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AIBU to question if children really cost this much?

(112 Posts)
user1497787373 Wed 29-Nov-17 18:10:06

I'm single, no DC, no DP, just me. Take home pay for me is around £1,700 a month. This leaves me by no means rich, but it doesn't leave me struggling either. I find my disposable income is fine to live on quite nicely.
Work colleague earns the same as me, has DP who earns an equal amount and 2 DC. However, she's always skint and maintains the cost of running a family is more than the extra money DP brings into the household.
From previous chats, I know we pay a similar mortgage amount. So my question is, does having a DP and 2 DC really cost over £1,700 a month? I understand that obviously children are expensive little munchkins, but I don't see how she has such a lower disposable income that me when the household income is double? (and keeps telling me how fortunate I am that I can afford new clothes, nights out etc etc)

limon Wed 29-Nov-17 18:13:15

Yabu. They grow quickly and need continuous new clothes. Nappies cost a fortune. If you formula feed that costs money. They eat food. They take baths. They need the heating on. School trips school events. School uniform. School dinners. Car seats. Birthday parties (and prese ts for other kids' parties).

PolarBearGoingSomewhere Wed 29-Nov-17 18:14:51

Full-time childcare costs are around £900 per month per child around here. We are in the Midlands which is more reasonable than a lot of areas.

Even if colleagues DC are at school, before and after school club is probably about £15 per child per day, then childcare costs in the (13 weeks of) holidays.

Add on feeding, clothing and all the other costs of raising a child and I can easily see that £1700 doesn't go far.

YellowMakesMeSmile Wed 29-Nov-17 18:16:08

Depends on their age, pre school chidcare for two is a high cost so with things on top it's likely more.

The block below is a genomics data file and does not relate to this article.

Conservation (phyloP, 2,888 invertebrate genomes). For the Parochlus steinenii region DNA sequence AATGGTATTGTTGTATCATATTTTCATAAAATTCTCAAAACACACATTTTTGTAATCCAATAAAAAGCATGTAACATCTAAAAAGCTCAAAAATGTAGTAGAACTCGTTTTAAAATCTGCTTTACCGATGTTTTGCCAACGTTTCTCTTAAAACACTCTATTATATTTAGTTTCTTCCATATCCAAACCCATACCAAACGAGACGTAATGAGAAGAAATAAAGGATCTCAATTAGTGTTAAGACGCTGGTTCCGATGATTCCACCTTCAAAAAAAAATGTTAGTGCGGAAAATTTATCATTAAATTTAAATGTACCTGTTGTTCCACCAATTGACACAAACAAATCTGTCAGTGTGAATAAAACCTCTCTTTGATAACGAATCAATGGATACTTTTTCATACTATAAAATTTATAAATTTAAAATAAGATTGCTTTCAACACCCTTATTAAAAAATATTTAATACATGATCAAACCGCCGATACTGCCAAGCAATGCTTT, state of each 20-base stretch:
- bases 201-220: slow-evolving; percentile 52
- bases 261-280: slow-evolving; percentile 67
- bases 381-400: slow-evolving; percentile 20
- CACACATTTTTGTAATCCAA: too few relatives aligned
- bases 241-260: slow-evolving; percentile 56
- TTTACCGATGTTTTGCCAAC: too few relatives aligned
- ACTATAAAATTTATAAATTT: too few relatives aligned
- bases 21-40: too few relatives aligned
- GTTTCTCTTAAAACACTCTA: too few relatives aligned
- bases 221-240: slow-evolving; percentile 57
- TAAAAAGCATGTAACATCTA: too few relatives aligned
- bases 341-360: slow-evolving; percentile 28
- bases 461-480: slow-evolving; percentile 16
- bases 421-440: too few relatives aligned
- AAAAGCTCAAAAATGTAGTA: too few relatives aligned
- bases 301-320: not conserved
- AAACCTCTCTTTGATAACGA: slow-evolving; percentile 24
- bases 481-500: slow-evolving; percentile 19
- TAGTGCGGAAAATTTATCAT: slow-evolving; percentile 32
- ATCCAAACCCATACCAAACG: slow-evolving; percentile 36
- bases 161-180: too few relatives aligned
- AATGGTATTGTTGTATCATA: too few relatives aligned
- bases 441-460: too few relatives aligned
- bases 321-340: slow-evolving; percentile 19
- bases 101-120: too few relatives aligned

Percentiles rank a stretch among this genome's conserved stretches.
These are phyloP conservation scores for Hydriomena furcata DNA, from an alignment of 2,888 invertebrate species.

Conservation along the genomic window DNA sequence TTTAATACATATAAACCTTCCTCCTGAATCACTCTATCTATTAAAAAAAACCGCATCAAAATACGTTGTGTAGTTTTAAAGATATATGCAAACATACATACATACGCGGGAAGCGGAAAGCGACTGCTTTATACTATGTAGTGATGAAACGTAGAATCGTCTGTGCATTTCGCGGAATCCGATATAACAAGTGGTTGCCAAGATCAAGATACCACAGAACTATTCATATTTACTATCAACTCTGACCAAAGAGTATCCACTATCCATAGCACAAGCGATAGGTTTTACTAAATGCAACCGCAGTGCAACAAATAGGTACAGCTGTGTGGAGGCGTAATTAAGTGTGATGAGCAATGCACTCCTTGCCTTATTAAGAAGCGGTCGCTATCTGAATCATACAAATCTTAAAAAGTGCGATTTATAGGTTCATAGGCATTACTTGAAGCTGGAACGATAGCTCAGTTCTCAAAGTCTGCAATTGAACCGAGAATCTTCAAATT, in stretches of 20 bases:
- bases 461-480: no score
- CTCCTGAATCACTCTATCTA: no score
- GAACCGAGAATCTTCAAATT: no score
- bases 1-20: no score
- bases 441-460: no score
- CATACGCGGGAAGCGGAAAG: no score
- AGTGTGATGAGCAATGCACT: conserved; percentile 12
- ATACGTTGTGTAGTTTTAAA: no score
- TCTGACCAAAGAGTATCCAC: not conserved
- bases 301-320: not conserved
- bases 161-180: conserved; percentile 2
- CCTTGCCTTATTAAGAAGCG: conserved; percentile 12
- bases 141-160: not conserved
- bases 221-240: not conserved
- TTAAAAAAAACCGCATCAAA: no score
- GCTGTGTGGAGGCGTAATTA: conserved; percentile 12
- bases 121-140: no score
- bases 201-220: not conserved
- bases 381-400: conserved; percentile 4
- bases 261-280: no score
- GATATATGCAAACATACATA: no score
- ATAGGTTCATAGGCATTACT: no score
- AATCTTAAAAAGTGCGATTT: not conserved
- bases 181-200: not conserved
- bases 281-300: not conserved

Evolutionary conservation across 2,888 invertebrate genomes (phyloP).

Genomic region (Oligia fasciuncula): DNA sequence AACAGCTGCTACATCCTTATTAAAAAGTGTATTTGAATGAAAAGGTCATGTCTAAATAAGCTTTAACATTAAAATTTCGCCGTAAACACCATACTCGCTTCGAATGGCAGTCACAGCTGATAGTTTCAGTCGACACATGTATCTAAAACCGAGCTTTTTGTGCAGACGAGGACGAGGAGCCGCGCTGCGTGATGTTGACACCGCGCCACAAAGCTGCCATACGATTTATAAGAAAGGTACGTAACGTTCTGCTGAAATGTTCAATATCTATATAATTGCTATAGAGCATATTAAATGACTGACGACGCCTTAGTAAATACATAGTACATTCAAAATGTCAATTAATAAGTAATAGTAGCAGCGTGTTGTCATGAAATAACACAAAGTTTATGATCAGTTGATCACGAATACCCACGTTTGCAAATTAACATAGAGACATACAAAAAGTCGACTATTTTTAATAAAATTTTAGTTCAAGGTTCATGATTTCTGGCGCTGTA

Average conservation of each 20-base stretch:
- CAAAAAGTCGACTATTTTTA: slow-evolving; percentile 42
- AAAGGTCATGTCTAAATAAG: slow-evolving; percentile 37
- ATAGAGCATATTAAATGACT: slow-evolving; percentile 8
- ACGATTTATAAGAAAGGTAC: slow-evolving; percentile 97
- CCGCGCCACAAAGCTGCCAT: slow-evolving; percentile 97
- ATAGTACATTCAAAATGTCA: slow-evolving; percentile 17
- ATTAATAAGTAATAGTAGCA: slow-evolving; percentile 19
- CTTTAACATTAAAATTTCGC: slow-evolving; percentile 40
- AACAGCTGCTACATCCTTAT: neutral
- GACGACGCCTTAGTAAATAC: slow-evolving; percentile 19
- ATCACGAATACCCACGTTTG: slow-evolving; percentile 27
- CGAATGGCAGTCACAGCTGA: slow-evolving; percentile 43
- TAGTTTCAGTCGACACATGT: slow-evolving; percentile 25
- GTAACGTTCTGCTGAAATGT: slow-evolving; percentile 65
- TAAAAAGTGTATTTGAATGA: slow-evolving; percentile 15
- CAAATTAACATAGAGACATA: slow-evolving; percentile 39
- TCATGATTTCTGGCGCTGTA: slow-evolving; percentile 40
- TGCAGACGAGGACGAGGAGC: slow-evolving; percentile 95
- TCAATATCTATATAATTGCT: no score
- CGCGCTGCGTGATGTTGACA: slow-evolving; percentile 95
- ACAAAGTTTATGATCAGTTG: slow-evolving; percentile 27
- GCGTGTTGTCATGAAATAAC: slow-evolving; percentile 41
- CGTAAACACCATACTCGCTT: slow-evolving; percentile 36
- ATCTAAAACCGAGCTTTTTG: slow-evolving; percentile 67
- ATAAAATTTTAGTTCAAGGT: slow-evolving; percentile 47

For School aged children there's no way it costs that much per month even with residential trips.

Chaosofcalm Wed 29-Nov-17 18:16:09

Childcare can be £60+ a day.

BonjourMeDarlin Wed 29-Nov-17 18:16:30

Kids are only a couple ft tall but you need a big space to keep them in.
An extra room or two increases or your rent or mortgage a lot per month.

TrojansAreSmegheads Wed 29-Nov-17 18:16:41

Message withdrawn at poster's request.

ShoeJunkie Wed 29-Nov-17 18:18:49

If they are paying for childcare plus food, clothes etc then that money wouldn't go far.

user1497787373 Wed 29-Nov-17 18:19:37

Children are 14 and 12 so childcare is the breakfast club, but they both let themselves in after school. Then maybe odd days during school holidays.

2cats2many Wed 29-Nov-17 18:21:12

Yep. Childcare is a killer. Depending on where you live and the age of the children, it could wipe out her salary.

2cats2many Wed 29-Nov-17 18:22:07

Sorry. Cross-post. I don't have teenagers, but I've heard that they do cost a bomb.

PussCatTheGoldfish Wed 29-Nov-17 18:22:14

Nursery fees are huge. A friend pays well over a thousand pounds a month on that, it costs more than her mortgage.

Off the top of my head other costs, nappies, milk, clothing, in a two parent families the cost of running two cars/two commutes. Contingency for when things go wrong like said car, heating and washing machine. Running a tumble dryer. Food for four people. Higher bills all round.